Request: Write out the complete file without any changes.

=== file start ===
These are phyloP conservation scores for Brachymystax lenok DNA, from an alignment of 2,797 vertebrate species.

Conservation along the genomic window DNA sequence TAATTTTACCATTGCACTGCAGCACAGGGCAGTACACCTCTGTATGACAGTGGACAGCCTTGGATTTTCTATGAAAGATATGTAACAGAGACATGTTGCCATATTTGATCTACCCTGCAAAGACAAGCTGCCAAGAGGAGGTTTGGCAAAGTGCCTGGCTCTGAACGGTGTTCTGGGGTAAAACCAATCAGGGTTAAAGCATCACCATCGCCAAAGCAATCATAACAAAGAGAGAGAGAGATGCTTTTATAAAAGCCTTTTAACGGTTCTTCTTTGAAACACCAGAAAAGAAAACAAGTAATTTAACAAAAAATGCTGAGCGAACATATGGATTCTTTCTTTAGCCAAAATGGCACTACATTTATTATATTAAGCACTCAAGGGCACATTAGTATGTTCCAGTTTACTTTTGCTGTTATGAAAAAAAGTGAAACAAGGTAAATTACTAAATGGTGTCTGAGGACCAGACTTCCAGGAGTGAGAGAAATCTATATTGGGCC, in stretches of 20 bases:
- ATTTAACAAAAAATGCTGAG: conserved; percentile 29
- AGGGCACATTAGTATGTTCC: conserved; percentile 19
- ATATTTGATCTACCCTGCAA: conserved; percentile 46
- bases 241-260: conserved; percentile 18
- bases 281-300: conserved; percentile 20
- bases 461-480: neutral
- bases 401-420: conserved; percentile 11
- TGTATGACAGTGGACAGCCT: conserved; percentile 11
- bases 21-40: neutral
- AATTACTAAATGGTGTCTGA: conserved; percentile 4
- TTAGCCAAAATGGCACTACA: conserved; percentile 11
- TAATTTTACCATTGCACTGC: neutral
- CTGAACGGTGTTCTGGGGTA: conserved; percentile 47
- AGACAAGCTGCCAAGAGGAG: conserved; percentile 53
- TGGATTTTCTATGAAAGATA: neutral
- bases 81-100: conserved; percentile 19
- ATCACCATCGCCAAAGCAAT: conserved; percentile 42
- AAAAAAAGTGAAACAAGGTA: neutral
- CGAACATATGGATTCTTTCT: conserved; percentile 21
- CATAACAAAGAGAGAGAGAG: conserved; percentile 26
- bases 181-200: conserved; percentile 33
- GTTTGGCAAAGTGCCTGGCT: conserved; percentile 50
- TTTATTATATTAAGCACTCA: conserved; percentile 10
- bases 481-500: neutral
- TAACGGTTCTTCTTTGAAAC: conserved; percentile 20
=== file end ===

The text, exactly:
These are phyloP conservation scores for Brachymystax lenok DNA, from an alignment of 2,797 vertebrate species.

Conservation along the genomic window DNA sequence TAATTTTACCATTGCACTGCAGCACAGGGCAGTACACCTCTGTATGACAGTGGACAGCCTTGGATTTTCTATGAAAGATATGTAACAGAGACATGTTGCCATATTTGATCTACCCTGCAAAGACAAGCTGCCAAGAGGAGGTTTGGCAAAGTGCCTGGCTCTGAACGGTGTTCTGGGGTAAAACCAATCAGGGTTAAAGCATCACCATCGCCAAAGCAATCATAACAAAGAGAGAGAGAGATGCTTTTATAAAAGCCTTTTAACGGTTCTTCTTTGAAACACCAGAAAAGAAAACAAGTAATTTAACAAAAAATGCTGAGCGAACATATGGATTCTTTCTTTAGCCAAAATGGCACTACATTTATTATATTAAGCACTCAAGGGCACATTAGTATGTTCCAGTTTACTTTTGCTGTTATGAAAAAAAGTGAAACAAGGTAAATTACTAAATGGTGTCTGAGGACCAGACTTCCAGGAGTGAGAGAAATCTATATTGGGCC, in stretches of 20 bases:
- ATTTAACAAAAAATGCTGAG: conserved; percentile 29
- AGGGCACATTAGTATGTTCC: conserved; percentile 19
- ATATTTGATCTACCCTGCAA: conserved; percentile 46
- bases 241-260: conserved; percentile 18
- bases 281-300: conserved; percentile 20
- bases 461-480: neutral
- bases 401-420: conserved; percentile 11
- TGTATGACAGTGGACAGCCT: conserved; percentile 11
- bases 21-40: neutral
- AATTACTAAATGGTGTCTGA: conserved; percentile 4
- TTAGCCAAAATGGCACTACA: conserved; percentile 11
- TAATTTTACCATTGCACTGC: neutral
- CTGAACGGTGTTCTGGGGTA: conserved; percentile 47
- AGACAAGCTGCCAAGAGGAG: conserved; percentile 53
- TGGATTTTCTATGAAAGATA: neutral
- bases 81-100: conserved; percentile 19
- ATCACCATCGCCAAAGCAAT: conserved; percentile 42
- AAAAAAAGTGAAACAAGGTA: neutral
- CGAACATATGGATTCTTTCT: conserved; percentile 21
- CATAACAAAGAGAGAGAGAG: conserved; percentile 26
- bases 181-200: conserved; percentile 33
- GTTTGGCAAAGTGCCTGGCT: conserved; percentile 50
- TTTATTATATTAAGCACTCA: conserved; percentile 10
- bases 481-500: neutral
- TAACGGTTCTTCTTTGAAAC: conserved; percentile 20